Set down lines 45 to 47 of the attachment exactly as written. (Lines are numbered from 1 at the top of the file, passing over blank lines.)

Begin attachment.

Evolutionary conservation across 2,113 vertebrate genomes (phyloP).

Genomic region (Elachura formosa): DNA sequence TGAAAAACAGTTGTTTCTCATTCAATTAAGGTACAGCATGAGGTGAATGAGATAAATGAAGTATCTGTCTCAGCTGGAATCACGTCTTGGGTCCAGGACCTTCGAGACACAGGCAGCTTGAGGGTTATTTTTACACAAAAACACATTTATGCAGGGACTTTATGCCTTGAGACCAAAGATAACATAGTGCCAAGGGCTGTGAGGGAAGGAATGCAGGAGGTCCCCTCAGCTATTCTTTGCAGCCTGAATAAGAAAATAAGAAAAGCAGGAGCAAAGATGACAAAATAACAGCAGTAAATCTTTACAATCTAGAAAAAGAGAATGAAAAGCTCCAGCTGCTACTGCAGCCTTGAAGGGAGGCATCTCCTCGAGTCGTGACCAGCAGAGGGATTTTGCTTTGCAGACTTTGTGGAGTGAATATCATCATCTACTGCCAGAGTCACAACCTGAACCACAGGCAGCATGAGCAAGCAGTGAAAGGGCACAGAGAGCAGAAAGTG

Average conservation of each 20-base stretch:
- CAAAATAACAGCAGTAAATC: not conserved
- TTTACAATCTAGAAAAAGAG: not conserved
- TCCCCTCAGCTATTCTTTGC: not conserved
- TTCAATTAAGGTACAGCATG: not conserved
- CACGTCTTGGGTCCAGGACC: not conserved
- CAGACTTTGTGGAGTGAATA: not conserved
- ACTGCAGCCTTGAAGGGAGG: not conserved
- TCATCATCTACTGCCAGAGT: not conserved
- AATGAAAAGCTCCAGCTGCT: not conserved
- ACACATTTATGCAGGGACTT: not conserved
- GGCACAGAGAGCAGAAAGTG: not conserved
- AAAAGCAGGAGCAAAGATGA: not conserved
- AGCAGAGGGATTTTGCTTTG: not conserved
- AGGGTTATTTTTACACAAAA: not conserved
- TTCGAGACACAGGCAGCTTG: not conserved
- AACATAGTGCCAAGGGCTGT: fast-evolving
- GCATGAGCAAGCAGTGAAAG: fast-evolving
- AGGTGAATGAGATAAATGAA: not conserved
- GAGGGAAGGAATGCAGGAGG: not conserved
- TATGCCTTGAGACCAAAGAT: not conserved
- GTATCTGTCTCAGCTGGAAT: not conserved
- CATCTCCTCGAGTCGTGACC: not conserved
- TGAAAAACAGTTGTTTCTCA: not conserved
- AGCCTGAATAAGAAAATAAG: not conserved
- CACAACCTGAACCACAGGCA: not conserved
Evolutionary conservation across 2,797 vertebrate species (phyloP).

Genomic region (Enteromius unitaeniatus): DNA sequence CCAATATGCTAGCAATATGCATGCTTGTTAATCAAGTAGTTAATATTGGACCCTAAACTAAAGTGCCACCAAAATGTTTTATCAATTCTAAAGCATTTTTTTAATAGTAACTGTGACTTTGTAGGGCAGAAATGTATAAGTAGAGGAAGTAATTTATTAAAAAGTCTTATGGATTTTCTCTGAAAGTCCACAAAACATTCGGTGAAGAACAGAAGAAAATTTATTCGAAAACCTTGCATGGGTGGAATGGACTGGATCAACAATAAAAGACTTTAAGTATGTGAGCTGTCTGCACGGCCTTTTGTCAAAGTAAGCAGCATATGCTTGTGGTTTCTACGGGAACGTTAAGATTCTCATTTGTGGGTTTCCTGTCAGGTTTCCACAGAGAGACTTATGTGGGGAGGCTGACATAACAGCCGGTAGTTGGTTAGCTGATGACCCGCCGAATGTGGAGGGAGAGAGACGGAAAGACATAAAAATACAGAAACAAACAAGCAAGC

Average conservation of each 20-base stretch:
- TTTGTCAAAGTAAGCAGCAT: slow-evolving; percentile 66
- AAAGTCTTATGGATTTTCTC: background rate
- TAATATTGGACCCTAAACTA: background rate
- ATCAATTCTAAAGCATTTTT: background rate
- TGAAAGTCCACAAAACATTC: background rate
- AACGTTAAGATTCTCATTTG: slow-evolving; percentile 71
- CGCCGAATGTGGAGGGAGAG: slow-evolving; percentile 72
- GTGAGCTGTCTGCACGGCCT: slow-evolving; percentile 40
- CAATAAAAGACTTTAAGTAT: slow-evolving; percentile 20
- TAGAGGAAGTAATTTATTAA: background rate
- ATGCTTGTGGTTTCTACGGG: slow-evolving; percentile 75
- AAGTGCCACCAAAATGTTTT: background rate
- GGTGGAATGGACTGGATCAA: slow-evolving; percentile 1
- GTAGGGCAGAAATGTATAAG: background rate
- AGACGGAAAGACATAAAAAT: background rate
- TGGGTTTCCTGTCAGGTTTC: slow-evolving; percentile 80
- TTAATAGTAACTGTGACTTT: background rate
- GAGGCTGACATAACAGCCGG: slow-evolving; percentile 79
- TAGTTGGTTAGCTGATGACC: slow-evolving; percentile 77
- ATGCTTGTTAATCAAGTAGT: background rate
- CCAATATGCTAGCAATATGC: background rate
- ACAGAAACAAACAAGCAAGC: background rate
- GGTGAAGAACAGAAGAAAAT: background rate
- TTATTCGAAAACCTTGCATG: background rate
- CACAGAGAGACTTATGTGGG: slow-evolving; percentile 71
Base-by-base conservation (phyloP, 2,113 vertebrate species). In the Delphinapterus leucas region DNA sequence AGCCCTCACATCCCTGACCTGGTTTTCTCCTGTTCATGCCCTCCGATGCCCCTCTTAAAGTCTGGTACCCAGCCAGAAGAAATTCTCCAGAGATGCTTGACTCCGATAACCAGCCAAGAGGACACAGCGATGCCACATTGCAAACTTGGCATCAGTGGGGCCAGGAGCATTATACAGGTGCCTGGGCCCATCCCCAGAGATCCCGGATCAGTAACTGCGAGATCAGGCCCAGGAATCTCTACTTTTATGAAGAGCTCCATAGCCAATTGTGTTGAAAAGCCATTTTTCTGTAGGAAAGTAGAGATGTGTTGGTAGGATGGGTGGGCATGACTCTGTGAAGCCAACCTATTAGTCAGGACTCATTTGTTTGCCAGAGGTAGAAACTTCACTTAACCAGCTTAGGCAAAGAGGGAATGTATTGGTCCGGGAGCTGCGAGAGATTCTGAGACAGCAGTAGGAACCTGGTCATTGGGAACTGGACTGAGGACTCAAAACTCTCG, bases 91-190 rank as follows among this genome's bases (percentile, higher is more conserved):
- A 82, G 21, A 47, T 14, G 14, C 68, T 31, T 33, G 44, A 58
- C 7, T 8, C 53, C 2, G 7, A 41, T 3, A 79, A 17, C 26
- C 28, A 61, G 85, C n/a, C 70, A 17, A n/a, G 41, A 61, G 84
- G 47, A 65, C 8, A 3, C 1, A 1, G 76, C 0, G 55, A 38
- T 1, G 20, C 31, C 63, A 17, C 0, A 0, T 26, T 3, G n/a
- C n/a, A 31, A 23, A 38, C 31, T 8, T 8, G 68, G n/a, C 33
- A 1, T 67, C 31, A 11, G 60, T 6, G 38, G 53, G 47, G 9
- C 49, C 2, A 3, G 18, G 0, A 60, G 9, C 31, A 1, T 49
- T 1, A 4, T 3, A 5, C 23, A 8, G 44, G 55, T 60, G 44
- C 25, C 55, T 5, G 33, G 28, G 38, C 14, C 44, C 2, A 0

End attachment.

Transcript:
- GTAGGGCAGAAATGTATAAG: background rate
- AGACGGAAAGACATAAAAAT: background rate
- TGGGTTTCCTGTCAGGTTTC: slow-evolving; percentile 80